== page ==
Schuckman: QND’s retirement of No. 5 puts love of family, love of baseball on full display


Quincy Notre Dame officially retired Tucker Tollerton's No. 5 before Friday's game against Sherrard at Ferd Niemann Jr. Memorial Ballfield. | Matt Schuckman photo

QUINCY — Tears were expected Friday afternoon, but the smiles elicited by the memories of Tucker Tollerton and the embrace his family received balanced everything out.

That was as much of a tribute to Tollerton as seeing his jersey number retired.

Anyone who accompanied the Quincy Notre Dame baseball team on last season’s record-setting journey could see it was the late center fielder who balanced out the Raiders.

His speed was the perfect counterpoint to the middle of the lineup’s power. His errorless play in center field worked perfectly with the ability of right-handers Jake Schisler and Tyler Dance to consistently throw strikes. His spirit and can’t-rein-me-in attitude convinced those who took the game seriously to play it with a little more exuberance.

It wasn’t just one aspect in which Tollerton made the Raiders better. It was every aspect.

That’s what the No. 5 that now hangs on the right-center field fence at Ferd Niemann Jr. Memorial Ballfield signifies. It speaks of passion and persistence and serves as a memory of a gamer and his grit.

Tollerton died last May following an automobile accident outside of Hannibal, Mo., just hours after the Raiders won the Class 2A sectional championship against Gillespie. In the midst of their grief, the Raiders plowed forward and finished the journey, taking third at the Class 2A state tournament and winning a school-record 36 games.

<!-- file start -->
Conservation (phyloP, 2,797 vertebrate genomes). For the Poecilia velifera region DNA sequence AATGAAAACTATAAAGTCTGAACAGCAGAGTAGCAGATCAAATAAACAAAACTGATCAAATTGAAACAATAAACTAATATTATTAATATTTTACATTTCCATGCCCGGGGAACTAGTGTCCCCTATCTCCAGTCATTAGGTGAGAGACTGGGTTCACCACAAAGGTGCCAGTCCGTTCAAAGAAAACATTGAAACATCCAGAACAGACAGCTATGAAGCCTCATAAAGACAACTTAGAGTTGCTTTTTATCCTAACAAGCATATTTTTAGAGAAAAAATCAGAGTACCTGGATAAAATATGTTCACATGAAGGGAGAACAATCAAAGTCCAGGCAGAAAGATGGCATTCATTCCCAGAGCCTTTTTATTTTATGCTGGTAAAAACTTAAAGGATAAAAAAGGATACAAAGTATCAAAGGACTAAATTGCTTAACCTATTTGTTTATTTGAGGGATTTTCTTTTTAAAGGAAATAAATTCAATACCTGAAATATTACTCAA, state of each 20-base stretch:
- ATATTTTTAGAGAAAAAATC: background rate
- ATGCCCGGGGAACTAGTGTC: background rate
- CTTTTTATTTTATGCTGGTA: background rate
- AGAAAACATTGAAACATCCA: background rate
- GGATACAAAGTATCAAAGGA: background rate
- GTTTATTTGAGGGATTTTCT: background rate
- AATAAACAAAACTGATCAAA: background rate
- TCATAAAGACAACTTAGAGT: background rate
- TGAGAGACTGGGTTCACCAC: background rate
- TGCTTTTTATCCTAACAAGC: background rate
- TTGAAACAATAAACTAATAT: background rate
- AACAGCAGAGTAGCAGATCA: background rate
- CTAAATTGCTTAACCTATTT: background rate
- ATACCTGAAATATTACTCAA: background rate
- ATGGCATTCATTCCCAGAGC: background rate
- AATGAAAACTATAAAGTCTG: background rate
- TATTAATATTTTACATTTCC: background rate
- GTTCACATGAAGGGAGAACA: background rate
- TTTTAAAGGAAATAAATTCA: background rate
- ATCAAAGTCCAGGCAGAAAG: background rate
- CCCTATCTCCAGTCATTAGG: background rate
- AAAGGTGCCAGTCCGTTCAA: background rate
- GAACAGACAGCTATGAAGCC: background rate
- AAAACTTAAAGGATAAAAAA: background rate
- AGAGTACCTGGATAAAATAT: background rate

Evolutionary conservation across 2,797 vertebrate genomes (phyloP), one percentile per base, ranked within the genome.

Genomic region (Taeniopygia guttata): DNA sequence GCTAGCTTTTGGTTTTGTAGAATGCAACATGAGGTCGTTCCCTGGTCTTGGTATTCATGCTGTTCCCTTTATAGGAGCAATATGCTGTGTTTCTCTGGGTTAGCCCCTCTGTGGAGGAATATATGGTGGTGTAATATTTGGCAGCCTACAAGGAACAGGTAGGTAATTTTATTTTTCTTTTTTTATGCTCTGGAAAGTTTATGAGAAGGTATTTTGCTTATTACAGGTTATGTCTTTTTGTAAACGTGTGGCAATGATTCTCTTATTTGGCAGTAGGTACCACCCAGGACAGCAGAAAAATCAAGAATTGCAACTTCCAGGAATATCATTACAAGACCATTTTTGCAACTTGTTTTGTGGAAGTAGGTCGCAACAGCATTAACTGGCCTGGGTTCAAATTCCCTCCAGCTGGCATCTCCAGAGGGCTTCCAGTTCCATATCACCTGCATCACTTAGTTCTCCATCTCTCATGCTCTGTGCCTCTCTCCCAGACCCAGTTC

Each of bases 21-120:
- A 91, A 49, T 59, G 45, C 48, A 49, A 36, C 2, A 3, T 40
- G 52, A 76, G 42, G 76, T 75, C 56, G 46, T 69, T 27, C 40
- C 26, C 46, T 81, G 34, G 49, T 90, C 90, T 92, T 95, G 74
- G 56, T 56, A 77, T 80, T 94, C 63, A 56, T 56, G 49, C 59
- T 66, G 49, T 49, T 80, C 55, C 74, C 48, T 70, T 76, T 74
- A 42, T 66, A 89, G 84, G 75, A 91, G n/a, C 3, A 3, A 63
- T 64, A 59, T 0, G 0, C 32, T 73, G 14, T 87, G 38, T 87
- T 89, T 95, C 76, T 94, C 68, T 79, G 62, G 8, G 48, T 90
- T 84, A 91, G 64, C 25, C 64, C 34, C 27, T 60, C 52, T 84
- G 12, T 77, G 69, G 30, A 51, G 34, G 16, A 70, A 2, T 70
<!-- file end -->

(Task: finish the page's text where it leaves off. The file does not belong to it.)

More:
Friday, a new season began but not before the QND baseball program remembered the teammate they lost.

With Tollerton’s father, Rob, and his mother, Vicke, as well as dozens of family members in attendance, his No. 5 was officially retired prior to the game against Sherrard. His parents were each presented with a framed No. 5 jersey and four of his teammates for last year’s team — Brady Kindhart, Mason Winking, Jack Linenfelser and Tyler Dance — unveiled the sign in right-center field that reads “TUCK” with the No. 5 below it.

As a tribute to Tollerton was read, tears fell and some of the heartache his family and friends have dealt with for nearly 10 months was relived. Then came the hugs and Tollerton’s mom receiving a rose from each of his former teammates in attendance and several of their moms.

Then came the smiles.

Tollerton’s sister, Camry, threw out the ceremonial first pitch, receiving a high-five and a hug from QND coach Rich Polak after delivering a strike. Stories were shared. His cousins ran around and played the way young kids with boundless energy tend to do.

Shortly thereafter, the game started and the day became about baseball.

Tollerton would have liked that. Baseball was his passion, and the John Wood Community College teammates he never had the chance to play alongside gathered behind home plate and watched the game unfold. They eventually headed off to prepare for their Saturday doubleheader against Lincoln Land Community College.

They only knew Tollerton through recruiting, but once he signed his national letter of intent with the Trail Blazers, he became family. And in times of joy and moments of sorrow, family members stand by one another.

That’s what made last season’s run by the Raiders so special. They were a family.

Friday, love of family and love of baseball were on full display.

That will be the legacy of No. 5, a player who brought those two loves together.

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